Despite guitarist Mickey Gee playing a few gigs after the release of “I’m No J.D.”, his first tenure with Shakin’ Stevens was somewhat short-lived as Willie Blackmore took over for the recording of the band’s third album, “Rockin’ and Shakin'” in 1972. Subsequently, this album failed to sell, but fortunately didn’t prevent the band from receiving recognition as a popular live act which in turn garnered them the “Top British Rock And Roll Group (Of The Old School)” in the New Musical Express Poll that same year…

Rockin and Shakin

Side 1:
Roll Over Beethoven, White Lightning, One Night With You, Hi Heel Sneakers, Tallahassie Lassie, Yakety Yak.
Side 2:
Maybelline, Hearts Made Of Stone, Good Rockin’ Tonight, At The Hop, Walk On The Water, Rip It Up (Saturday Night Rock). 

By 1973, Ian Lawrence had become the new guitar player and Tony Britnall the new Sax player, and the band had been thrown a lifeline by a Dutch production company called Tulip who had booked them for several European tours. Furthermore,  Dureco became the band’s new recording label and their first releases included a re-recording of their first single, “Spirit of Woodstock”. In 1974 the album, “Shakin’ Stevens & Sunsets” was released and the band were riding high on their successful reputation in the Netherlands and across Europe via concert and television exposure…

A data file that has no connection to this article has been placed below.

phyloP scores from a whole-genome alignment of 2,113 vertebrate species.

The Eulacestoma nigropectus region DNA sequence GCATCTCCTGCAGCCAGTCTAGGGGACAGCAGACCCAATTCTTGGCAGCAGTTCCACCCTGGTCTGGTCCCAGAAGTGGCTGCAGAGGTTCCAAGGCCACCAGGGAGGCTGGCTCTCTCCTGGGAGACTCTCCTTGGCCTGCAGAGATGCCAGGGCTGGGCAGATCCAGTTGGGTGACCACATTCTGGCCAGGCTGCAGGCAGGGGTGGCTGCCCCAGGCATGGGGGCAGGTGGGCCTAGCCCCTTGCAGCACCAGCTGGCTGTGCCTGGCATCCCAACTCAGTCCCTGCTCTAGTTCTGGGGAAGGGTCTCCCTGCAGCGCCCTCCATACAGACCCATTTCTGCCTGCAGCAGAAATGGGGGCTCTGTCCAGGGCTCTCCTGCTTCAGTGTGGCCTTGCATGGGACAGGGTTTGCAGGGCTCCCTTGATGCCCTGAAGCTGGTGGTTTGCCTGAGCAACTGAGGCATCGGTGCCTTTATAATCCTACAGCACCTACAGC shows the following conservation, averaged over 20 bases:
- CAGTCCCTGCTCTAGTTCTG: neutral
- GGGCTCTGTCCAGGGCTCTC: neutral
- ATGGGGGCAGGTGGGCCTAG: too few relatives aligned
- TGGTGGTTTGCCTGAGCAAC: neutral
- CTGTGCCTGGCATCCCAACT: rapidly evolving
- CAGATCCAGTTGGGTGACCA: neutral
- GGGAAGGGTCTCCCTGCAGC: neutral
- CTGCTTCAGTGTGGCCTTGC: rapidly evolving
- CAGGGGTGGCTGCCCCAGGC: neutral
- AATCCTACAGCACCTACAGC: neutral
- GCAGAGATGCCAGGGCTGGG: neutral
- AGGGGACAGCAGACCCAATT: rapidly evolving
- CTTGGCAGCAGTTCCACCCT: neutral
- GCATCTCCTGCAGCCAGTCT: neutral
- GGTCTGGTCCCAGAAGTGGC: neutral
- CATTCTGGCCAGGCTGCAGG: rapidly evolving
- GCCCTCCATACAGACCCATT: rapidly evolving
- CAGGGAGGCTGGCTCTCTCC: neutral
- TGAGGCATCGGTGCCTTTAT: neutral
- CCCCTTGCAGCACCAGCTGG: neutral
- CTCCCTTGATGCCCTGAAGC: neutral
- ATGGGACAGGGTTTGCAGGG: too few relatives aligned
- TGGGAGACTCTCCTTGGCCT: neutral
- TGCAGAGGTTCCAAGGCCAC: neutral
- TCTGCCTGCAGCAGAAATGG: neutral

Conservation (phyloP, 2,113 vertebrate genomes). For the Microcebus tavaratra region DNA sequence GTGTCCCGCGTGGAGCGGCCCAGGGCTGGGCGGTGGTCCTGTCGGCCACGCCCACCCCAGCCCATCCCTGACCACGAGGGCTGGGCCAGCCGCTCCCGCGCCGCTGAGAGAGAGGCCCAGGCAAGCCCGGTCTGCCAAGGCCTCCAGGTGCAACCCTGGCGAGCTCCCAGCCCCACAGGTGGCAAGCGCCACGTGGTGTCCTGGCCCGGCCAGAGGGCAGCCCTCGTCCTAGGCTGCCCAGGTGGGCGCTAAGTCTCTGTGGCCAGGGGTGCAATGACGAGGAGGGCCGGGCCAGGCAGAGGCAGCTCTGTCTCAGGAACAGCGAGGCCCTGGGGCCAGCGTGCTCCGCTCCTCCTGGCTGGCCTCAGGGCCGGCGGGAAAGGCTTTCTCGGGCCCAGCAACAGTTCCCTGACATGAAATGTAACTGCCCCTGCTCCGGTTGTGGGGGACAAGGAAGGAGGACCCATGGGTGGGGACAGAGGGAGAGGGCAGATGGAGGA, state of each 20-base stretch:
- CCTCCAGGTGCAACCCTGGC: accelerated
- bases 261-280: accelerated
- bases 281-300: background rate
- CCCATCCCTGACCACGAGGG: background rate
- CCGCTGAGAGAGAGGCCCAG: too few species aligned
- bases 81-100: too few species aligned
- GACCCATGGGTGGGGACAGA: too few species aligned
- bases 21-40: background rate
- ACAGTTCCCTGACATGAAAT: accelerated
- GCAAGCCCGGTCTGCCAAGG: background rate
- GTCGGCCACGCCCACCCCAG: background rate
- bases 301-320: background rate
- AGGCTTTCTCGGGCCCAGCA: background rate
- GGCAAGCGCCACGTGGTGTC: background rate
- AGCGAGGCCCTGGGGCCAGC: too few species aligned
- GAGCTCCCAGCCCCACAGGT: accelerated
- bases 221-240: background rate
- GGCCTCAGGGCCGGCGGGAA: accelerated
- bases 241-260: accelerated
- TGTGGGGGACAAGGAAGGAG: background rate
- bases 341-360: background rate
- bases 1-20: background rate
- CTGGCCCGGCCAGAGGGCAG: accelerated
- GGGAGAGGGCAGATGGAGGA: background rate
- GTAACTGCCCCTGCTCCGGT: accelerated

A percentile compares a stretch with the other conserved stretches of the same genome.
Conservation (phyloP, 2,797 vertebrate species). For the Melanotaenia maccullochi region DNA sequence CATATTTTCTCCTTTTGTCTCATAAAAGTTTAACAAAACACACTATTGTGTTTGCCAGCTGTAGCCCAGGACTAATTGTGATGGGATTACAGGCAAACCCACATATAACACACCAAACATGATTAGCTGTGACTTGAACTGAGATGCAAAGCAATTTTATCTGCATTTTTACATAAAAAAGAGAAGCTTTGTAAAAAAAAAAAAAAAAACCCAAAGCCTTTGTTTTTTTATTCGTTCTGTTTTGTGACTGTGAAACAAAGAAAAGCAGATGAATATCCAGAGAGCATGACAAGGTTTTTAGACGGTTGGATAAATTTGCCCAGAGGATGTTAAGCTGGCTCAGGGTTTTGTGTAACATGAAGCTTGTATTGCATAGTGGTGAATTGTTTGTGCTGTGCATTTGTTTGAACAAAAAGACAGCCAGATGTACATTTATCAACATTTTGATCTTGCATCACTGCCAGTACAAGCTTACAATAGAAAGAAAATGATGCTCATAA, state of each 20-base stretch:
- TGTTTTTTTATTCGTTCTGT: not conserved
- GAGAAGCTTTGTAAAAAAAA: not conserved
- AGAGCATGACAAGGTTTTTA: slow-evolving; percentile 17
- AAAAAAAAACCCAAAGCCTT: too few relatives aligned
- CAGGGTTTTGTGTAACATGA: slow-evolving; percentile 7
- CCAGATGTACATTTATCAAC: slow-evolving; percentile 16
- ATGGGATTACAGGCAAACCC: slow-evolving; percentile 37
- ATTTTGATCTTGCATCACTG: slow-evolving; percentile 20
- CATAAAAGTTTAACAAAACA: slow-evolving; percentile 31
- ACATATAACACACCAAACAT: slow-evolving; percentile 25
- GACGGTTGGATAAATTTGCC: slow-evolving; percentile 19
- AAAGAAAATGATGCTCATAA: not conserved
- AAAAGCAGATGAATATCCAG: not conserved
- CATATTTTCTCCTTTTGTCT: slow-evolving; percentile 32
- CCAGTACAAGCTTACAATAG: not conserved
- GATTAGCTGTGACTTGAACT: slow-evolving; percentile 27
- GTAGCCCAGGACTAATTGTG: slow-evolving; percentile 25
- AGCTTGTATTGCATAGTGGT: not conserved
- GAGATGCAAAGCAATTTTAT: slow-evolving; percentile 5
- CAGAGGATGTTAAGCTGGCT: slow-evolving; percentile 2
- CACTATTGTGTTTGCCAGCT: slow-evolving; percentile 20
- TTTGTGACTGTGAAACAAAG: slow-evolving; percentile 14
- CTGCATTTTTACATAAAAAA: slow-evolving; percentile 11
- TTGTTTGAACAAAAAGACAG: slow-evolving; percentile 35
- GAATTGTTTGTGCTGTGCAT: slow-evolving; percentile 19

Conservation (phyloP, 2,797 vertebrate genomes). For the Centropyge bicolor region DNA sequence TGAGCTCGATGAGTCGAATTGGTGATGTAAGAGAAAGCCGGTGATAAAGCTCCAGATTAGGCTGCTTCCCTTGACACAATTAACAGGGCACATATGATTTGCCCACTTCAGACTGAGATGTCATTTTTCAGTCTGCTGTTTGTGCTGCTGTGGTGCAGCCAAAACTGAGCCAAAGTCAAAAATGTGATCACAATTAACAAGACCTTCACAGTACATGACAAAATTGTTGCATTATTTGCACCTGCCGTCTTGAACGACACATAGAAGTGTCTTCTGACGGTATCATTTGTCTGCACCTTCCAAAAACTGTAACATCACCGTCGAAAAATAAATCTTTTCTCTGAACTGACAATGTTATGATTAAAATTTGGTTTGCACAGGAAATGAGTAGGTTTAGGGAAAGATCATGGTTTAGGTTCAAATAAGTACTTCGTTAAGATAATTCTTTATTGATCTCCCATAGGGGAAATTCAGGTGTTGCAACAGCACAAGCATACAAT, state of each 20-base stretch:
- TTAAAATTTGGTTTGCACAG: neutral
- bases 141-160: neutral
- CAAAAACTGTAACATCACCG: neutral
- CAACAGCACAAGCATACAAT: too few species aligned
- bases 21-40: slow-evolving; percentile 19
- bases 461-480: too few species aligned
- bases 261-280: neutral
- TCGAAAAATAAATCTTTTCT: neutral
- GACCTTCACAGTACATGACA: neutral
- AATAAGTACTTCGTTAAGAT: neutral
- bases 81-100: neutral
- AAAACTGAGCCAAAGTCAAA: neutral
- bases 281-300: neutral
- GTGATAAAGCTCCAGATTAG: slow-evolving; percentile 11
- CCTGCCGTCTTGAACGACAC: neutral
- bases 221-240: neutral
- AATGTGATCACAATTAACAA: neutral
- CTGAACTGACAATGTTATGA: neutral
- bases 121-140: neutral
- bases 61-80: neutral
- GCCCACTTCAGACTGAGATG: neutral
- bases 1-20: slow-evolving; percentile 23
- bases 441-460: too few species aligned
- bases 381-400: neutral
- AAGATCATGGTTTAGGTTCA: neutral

Side 1:
The Spirit Of Woodstock, It Came Out Of The Sky, Blue Moon Of Kentucky, Big River Boogie, Me And Bobby McGee, Tallahassee Lassie, Honey Honey.
Side 2:
That’s Rock ‘n’ Roll, Buzz Buzz Buzz, Don’t Jive Me No More, Train Kept A Rollin’, Return Of The Superstar, Holy Moley, Riot In Cell Block Number Nine. 

In early ’74, Mike Lloyd Jones and Malcolm Priest had replaced Ian Lawrence and George Chick on lead guitar and bass guitar, respectively. Also, Sax player, Tony Britnall had left the band. Soon after, Shaky recorded a version of Ricky Nelson’s “Lonesome Town” backed by Dureco musicians (albeit credited as ‘The Sunsets’) and this became a successful hit single in the Dutch Top 20. In 1975, the band’s manager, Paul Barrett outlined an idea for a Concept album which presented an exploration of the gangsters of the 1930’s in relation to the ‘outlaw’ music recorded by Rock ‘n’ Roll artists and bands of the 1950’s. “Manhattan Melodrama” was the title of the album and was taken from the film of the same name which John Dillinger had watched before his demise. The record was not very successful and was also met with both the band and manager’s disapproval of the way the production as a whole had been marketed by the Dureco label…